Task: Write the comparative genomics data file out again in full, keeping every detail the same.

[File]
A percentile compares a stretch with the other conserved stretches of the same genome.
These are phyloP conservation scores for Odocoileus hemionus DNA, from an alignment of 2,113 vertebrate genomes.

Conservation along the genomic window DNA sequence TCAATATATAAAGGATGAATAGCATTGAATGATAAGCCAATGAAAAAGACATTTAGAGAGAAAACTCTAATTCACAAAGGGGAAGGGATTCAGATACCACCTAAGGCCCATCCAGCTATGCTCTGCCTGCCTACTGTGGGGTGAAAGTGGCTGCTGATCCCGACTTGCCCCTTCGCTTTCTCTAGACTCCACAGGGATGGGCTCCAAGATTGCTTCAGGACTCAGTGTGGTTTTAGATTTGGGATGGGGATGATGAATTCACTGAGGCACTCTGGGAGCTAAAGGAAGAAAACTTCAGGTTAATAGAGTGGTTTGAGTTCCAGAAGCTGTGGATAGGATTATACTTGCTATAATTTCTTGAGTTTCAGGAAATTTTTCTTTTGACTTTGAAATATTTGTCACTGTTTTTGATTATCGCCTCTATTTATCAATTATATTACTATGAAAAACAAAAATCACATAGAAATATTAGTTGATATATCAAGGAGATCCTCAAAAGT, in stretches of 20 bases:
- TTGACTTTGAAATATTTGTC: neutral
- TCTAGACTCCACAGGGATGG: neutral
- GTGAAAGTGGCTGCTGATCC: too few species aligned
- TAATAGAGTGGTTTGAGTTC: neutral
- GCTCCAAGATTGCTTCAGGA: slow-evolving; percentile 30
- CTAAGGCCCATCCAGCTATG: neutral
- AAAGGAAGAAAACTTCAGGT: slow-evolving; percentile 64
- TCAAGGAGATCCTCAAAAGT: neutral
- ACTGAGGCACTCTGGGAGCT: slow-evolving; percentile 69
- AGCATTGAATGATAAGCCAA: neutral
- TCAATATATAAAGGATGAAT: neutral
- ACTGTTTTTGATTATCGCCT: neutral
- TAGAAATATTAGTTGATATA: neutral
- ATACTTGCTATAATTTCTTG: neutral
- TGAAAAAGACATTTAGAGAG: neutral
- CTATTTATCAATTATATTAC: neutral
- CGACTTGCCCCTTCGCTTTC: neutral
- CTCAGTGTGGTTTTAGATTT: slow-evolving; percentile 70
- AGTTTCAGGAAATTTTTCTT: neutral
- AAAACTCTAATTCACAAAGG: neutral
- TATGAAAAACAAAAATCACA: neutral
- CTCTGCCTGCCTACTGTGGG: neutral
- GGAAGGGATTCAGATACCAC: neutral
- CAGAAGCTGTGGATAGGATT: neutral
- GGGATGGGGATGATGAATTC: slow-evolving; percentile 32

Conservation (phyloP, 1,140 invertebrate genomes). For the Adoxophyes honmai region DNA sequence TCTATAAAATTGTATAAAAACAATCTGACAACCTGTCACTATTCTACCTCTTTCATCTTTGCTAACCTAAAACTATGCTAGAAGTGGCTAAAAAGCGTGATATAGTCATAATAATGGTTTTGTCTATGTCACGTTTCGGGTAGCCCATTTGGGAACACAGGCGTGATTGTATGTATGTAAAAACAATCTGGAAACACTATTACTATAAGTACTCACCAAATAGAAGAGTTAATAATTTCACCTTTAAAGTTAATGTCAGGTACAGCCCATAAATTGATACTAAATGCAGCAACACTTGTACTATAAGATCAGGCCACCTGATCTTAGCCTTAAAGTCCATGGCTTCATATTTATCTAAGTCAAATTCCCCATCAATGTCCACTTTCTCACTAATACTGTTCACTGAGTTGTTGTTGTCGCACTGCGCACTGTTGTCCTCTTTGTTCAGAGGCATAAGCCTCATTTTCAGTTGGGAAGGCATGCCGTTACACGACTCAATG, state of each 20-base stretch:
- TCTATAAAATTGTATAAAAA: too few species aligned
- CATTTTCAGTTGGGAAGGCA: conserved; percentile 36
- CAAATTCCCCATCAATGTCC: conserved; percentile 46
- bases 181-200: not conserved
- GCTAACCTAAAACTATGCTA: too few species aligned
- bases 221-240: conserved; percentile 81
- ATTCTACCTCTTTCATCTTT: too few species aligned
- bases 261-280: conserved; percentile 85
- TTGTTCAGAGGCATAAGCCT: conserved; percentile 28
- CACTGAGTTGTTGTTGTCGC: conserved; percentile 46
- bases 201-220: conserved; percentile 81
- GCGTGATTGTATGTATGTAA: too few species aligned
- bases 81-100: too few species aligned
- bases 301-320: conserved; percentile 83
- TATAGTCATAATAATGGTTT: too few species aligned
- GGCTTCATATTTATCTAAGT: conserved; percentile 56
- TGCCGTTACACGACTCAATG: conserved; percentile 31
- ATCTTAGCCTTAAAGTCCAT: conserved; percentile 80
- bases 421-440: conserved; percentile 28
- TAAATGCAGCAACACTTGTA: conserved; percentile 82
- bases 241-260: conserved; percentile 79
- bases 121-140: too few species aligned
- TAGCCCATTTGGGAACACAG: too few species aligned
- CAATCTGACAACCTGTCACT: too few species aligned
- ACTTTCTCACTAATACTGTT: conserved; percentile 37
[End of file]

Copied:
A percentile compares a stretch with the other conserved stretches of the same genome.
These are phyloP conservation scores for Odocoileus hemionus DNA, from an alignment of 2,113 vertebrate genomes.

Conservation along the genomic window DNA sequence TCAATATATAAAGGATGAATAGCATTGAATGATAAGCCAATGAAAAAGACATTTAGAGAGAAAACTCTAATTCACAAAGGGGAAGGGATTCAGATACCACCTAAGGCCCATCCAGCTATGCTCTGCCTGCCTACTGTGGGGTGAAAGTGGCTGCTGATCCCGACTTGCCCCTTCGCTTTCTCTAGACTCCACAGGGATGGGCTCCAAGATTGCTTCAGGACTCAGTGTGGTTTTAGATTTGGGATGGGGATGATGAATTCACTGAGGCACTCTGGGAGCTAAAGGAAGAAAACTTCAGGTTAATAGAGTGGTTTGAGTTCCAGAAGCTGTGGATAGGATTATACTTGCTATAATTTCTTGAGTTTCAGGAAATTTTTCTTTTGACTTTGAAATATTTGTCACTGTTTTTGATTATCGCCTCTATTTATCAATTATATTACTATGAAAAACAAAAATCACATAGAAATATTAGTTGATATATCAAGGAGATCCTCAAAAGT, in stretches of 20 bases:
- TTGACTTTGAAATATTTGTC: neutral
- TCTAGACTCCACAGGGATGG: neutral
- GTGAAAGTGGCTGCTGATCC: too few species aligned
- TAATAGAGTGGTTTGAGTTC: neutral
- GCTCCAAGATTGCTTCAGGA: slow-evolving; percentile 30
- CTAAGGCCCATCCAGCTATG: neutral
- AAAGGAAGAAAACTTCAGGT: slow-evolving; percentile 64
- TCAAGGAGATCCTCAAAAGT: neutral
- ACTGAGGCACTCTGGGAGCT: slow-evolving; percentile 69
- AGCATTGAATGATAAGCCAA: neutral
- TCAATATATAAAGGATGAAT: neutral
- ACTGTTTTTGATTATCGCCT: neutral
- TAGAAATATTAGTTGATATA: neutral
- ATACTTGCTATAATTTCTTG: neutral
- TGAAAAAGACATTTAGAGAG: neutral
- CTATTTATCAATTATATTAC: neutral
- CGACTTGCCCCTTCGCTTTC: neutral
- CTCAGTGTGGTTTTAGATTT: slow-evolving; percentile 70
- AGTTTCAGGAAATTTTTCTT: neutral
- AAAACTCTAATTCACAAAGG: neutral
- TATGAAAAACAAAAATCACA: neutral
- CTCTGCCTGCCTACTGTGGG: neutral
- GGAAGGGATTCAGATACCAC: neutral
- CAGAAGCTGTGGATAGGATT: neutral
- GGGATGGGGATGATGAATTC: slow-evolving; percentile 32

Conservation (phyloP, 1,140 invertebrate genomes). For the Adoxophyes honmai region DNA sequence TCTATAAAATTGTATAAAAACAATCTGACAACCTGTCACTATTCTACCTCTTTCATCTTTGCTAACCTAAAACTATGCTAGAAGTGGCTAAAAAGCGTGATATAGTCATAATAATGGTTTTGTCTATGTCACGTTTCGGGTAGCCCATTTGGGAACACAGGCGTGATTGTATGTATGTAAAAACAATCTGGAAACACTATTACTATAAGTACTCACCAAATAGAAGAGTTAATAATTTCACCTTTAAAGTTAATGTCAGGTACAGCCCATAAATTGATACTAAATGCAGCAACACTTGTACTATAAGATCAGGCCACCTGATCTTAGCCTTAAAGTCCATGGCTTCATATTTATCTAAGTCAAATTCCCCATCAATGTCCACTTTCTCACTAATACTGTTCACTGAGTTGTTGTTGTCGCACTGCGCACTGTTGTCCTCTTTGTTCAGAGGCATAAGCCTCATTTTCAGTTGGGAAGGCATGCCGTTACACGACTCAATG, state of each 20-base stretch:
- TCTATAAAATTGTATAAAAA: too few species aligned
- CATTTTCAGTTGGGAAGGCA: conserved; percentile 36
- CAAATTCCCCATCAATGTCC: conserved; percentile 46
- bases 181-200: not conserved
- GCTAACCTAAAACTATGCTA: too few species aligned
- bases 221-240: conserved; percentile 81
- ATTCTACCTCTTTCATCTTT: too few species aligned
- bases 261-280: conserved; percentile 85
- TTGTTCAGAGGCATAAGCCT: conserved; percentile 28
- CACTGAGTTGTTGTTGTCGC: conserved; percentile 46
- bases 201-220: conserved; percentile 81
- GCGTGATTGTATGTATGTAA: too few species aligned
- bases 81-100: too few species aligned
- bases 301-320: conserved; percentile 83
- TATAGTCATAATAATGGTTT: too few species aligned
- GGCTTCATATTTATCTAAGT: conserved; percentile 56
- TGCCGTTACACGACTCAATG: conserved; percentile 31
- ATCTTAGCCTTAAAGTCCAT: conserved; percentile 80
- bases 421-440: conserved; percentile 28
- TAAATGCAGCAACACTTGTA: conserved; percentile 82
- bases 241-260: conserved; percentile 79
- bases 121-140: too few species aligned
- TAGCCCATTTGGGAACACAG: too few species aligned
- CAATCTGACAACCTGTCACT: too few species aligned
- ACTTTCTCACTAATACTGTT: conserved; percentile 37